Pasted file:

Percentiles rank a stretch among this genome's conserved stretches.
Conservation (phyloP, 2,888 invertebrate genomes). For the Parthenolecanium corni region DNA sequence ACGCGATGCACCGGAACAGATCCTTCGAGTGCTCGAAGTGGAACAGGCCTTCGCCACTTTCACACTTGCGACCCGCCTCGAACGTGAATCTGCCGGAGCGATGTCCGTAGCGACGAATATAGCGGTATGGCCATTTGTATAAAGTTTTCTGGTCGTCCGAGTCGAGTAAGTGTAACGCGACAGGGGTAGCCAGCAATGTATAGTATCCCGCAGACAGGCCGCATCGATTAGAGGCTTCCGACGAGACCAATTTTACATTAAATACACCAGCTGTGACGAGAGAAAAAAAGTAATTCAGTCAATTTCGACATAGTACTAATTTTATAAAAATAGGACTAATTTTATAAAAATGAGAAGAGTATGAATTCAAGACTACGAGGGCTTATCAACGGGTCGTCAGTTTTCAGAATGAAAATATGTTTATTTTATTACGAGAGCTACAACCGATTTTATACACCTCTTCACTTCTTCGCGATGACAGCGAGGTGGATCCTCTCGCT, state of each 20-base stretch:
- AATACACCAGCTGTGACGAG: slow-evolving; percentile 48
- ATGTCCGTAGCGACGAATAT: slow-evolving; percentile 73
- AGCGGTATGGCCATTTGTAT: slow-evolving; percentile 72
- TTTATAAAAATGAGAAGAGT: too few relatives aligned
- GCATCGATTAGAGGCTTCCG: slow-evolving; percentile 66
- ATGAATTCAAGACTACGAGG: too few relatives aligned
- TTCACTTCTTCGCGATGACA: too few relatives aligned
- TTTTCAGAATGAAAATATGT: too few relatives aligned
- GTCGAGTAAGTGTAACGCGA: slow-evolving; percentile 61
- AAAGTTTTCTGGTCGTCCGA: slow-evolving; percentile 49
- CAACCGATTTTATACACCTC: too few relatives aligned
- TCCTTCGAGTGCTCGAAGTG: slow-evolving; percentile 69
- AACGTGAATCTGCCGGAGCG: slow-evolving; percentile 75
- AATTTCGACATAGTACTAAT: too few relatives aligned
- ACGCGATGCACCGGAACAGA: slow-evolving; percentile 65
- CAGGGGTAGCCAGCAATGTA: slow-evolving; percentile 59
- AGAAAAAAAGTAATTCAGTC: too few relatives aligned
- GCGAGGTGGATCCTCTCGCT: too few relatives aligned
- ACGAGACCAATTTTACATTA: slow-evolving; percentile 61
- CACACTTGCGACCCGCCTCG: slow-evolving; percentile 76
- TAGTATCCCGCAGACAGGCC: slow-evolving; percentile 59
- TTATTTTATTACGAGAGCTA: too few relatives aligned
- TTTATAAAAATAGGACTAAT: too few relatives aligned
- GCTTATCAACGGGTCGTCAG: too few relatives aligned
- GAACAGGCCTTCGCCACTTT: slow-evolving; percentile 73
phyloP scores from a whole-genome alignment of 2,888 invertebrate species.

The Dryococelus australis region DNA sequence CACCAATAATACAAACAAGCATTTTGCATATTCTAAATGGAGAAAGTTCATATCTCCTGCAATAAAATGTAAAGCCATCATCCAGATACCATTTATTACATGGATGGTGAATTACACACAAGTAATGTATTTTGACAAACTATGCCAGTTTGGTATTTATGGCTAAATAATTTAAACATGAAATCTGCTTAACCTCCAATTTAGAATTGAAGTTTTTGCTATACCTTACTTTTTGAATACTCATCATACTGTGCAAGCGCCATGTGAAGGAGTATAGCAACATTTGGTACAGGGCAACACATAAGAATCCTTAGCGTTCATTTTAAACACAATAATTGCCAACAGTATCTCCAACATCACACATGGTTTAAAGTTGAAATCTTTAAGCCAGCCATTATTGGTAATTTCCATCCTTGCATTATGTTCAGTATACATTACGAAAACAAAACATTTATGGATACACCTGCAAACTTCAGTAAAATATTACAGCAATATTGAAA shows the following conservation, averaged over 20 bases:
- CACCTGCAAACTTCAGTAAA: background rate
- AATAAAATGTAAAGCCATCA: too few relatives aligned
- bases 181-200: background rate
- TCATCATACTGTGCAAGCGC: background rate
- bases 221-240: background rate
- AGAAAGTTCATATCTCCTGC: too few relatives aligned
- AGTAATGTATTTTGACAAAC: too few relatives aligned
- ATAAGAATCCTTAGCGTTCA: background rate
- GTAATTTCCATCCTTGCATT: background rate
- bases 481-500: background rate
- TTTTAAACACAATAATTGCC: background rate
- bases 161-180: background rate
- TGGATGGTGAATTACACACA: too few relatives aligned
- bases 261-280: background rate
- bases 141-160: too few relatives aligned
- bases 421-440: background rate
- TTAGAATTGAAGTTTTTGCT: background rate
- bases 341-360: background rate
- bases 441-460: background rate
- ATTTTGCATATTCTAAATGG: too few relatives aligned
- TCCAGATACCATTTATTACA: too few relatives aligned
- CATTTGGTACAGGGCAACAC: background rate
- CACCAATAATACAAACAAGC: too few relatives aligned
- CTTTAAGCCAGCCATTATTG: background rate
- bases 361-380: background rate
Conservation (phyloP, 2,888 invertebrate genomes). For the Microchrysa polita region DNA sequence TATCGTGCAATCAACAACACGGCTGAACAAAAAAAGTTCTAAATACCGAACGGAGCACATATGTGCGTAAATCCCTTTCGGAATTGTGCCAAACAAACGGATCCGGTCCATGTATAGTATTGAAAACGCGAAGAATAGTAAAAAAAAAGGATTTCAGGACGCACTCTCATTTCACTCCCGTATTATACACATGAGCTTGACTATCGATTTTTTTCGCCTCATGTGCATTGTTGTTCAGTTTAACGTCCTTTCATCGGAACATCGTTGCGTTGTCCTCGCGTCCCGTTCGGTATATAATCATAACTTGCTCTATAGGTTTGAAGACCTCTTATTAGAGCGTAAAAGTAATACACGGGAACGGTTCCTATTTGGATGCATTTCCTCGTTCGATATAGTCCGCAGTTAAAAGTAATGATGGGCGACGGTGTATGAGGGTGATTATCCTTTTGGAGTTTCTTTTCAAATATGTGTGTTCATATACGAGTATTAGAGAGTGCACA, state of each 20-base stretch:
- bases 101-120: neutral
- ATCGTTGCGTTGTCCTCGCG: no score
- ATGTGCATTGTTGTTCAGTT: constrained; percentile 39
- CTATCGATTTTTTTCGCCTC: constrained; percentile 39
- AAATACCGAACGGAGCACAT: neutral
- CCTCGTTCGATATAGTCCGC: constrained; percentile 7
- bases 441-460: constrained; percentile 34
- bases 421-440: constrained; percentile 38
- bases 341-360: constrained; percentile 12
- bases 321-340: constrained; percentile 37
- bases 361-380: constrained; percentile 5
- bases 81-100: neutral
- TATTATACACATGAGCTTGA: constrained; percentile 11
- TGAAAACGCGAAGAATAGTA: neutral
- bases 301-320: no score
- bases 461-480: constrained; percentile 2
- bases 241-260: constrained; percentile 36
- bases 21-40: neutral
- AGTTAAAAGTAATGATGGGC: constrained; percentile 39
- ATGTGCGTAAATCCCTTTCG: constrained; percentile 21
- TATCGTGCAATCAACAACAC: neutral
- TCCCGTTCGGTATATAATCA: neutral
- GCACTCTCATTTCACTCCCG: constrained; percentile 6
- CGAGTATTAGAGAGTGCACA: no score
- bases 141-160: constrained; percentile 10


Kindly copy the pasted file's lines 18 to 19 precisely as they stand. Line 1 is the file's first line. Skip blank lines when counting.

- CAGGGGTAGCCAGCAATGTA: slow-evolving; percentile 59
- AGAAAAAAAGTAATTCAGTC: too few relatives aligned